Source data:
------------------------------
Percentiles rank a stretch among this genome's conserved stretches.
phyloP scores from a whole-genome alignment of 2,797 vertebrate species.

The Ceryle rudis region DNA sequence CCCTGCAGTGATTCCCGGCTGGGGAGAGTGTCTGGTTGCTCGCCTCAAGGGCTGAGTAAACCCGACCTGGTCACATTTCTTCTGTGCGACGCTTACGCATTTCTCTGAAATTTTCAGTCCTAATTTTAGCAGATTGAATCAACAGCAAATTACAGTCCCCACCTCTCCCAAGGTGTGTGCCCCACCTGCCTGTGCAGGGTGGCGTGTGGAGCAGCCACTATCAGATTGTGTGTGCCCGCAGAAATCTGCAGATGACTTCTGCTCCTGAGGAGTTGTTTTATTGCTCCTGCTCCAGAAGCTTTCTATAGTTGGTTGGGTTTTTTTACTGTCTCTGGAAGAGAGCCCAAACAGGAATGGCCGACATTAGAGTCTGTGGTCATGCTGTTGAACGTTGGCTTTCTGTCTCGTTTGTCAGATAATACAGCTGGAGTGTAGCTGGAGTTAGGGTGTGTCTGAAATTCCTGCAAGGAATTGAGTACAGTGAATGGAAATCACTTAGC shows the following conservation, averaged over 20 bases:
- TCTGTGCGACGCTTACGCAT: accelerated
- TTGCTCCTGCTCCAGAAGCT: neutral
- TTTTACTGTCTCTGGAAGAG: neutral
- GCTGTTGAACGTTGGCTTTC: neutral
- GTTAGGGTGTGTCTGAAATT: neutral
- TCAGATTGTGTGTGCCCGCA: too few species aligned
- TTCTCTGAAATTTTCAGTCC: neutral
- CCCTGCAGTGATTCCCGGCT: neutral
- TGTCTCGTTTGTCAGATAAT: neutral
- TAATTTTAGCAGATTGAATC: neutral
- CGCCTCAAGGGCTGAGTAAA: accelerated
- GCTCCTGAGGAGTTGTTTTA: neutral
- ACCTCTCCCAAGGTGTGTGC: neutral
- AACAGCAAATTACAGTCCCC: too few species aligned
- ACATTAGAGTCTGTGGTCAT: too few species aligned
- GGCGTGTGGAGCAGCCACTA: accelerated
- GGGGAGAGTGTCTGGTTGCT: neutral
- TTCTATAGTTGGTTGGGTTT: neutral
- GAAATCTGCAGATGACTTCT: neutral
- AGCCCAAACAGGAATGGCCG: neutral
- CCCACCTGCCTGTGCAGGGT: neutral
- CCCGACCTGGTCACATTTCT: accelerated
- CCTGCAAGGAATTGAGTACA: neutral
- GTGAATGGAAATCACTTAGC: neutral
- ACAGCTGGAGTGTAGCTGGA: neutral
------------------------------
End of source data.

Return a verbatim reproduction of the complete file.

Percentiles rank a stretch among this genome's conserved stretches.
phyloP scores from a whole-genome alignment of 2,797 vertebrate species.

The Ceryle rudis region DNA sequence CCCTGCAGTGATTCCCGGCTGGGGAGAGTGTCTGGTTGCTCGCCTCAAGGGCTGAGTAAACCCGACCTGGTCACATTTCTTCTGTGCGACGCTTACGCATTTCTCTGAAATTTTCAGTCCTAATTTTAGCAGATTGAATCAACAGCAAATTACAGTCCCCACCTCTCCCAAGGTGTGTGCCCCACCTGCCTGTGCAGGGTGGCGTGTGGAGCAGCCACTATCAGATTGTGTGTGCCCGCAGAAATCTGCAGATGACTTCTGCTCCTGAGGAGTTGTTTTATTGCTCCTGCTCCAGAAGCTTTCTATAGTTGGTTGGGTTTTTTTACTGTCTCTGGAAGAGAGCCCAAACAGGAATGGCCGACATTAGAGTCTGTGGTCATGCTGTTGAACGTTGGCTTTCTGTCTCGTTTGTCAGATAATACAGCTGGAGTGTAGCTGGAGTTAGGGTGTGTCTGAAATTCCTGCAAGGAATTGAGTACAGTGAATGGAAATCACTTAGC shows the following conservation, averaged over 20 bases:
- TCTGTGCGACGCTTACGCAT: accelerated
- TTGCTCCTGCTCCAGAAGCT: neutral
- TTTTACTGTCTCTGGAAGAG: neutral
- GCTGTTGAACGTTGGCTTTC: neutral
- GTTAGGGTGTGTCTGAAATT: neutral
- TCAGATTGTGTGTGCCCGCA: too few species aligned
- TTCTCTGAAATTTTCAGTCC: neutral
- CCCTGCAGTGATTCCCGGCT: neutral
- TGTCTCGTTTGTCAGATAAT: neutral
- TAATTTTAGCAGATTGAATC: neutral
- CGCCTCAAGGGCTGAGTAAA: accelerated
- GCTCCTGAGGAGTTGTTTTA: neutral
- ACCTCTCCCAAGGTGTGTGC: neutral
- AACAGCAAATTACAGTCCCC: too few species aligned
- ACATTAGAGTCTGTGGTCAT: too few species aligned
- GGCGTGTGGAGCAGCCACTA: accelerated
- GGGGAGAGTGTCTGGTTGCT: neutral
- TTCTATAGTTGGTTGGGTTT: neutral
- GAAATCTGCAGATGACTTCT: neutral
- AGCCCAAACAGGAATGGCCG: neutral
- CCCACCTGCCTGTGCAGGGT: neutral
- CCCGACCTGGTCACATTTCT: accelerated
- CCTGCAAGGAATTGAGTACA: neutral
- GTGAATGGAAATCACTTAGC: neutral
- ACAGCTGGAGTGTAGCTGGA: neutral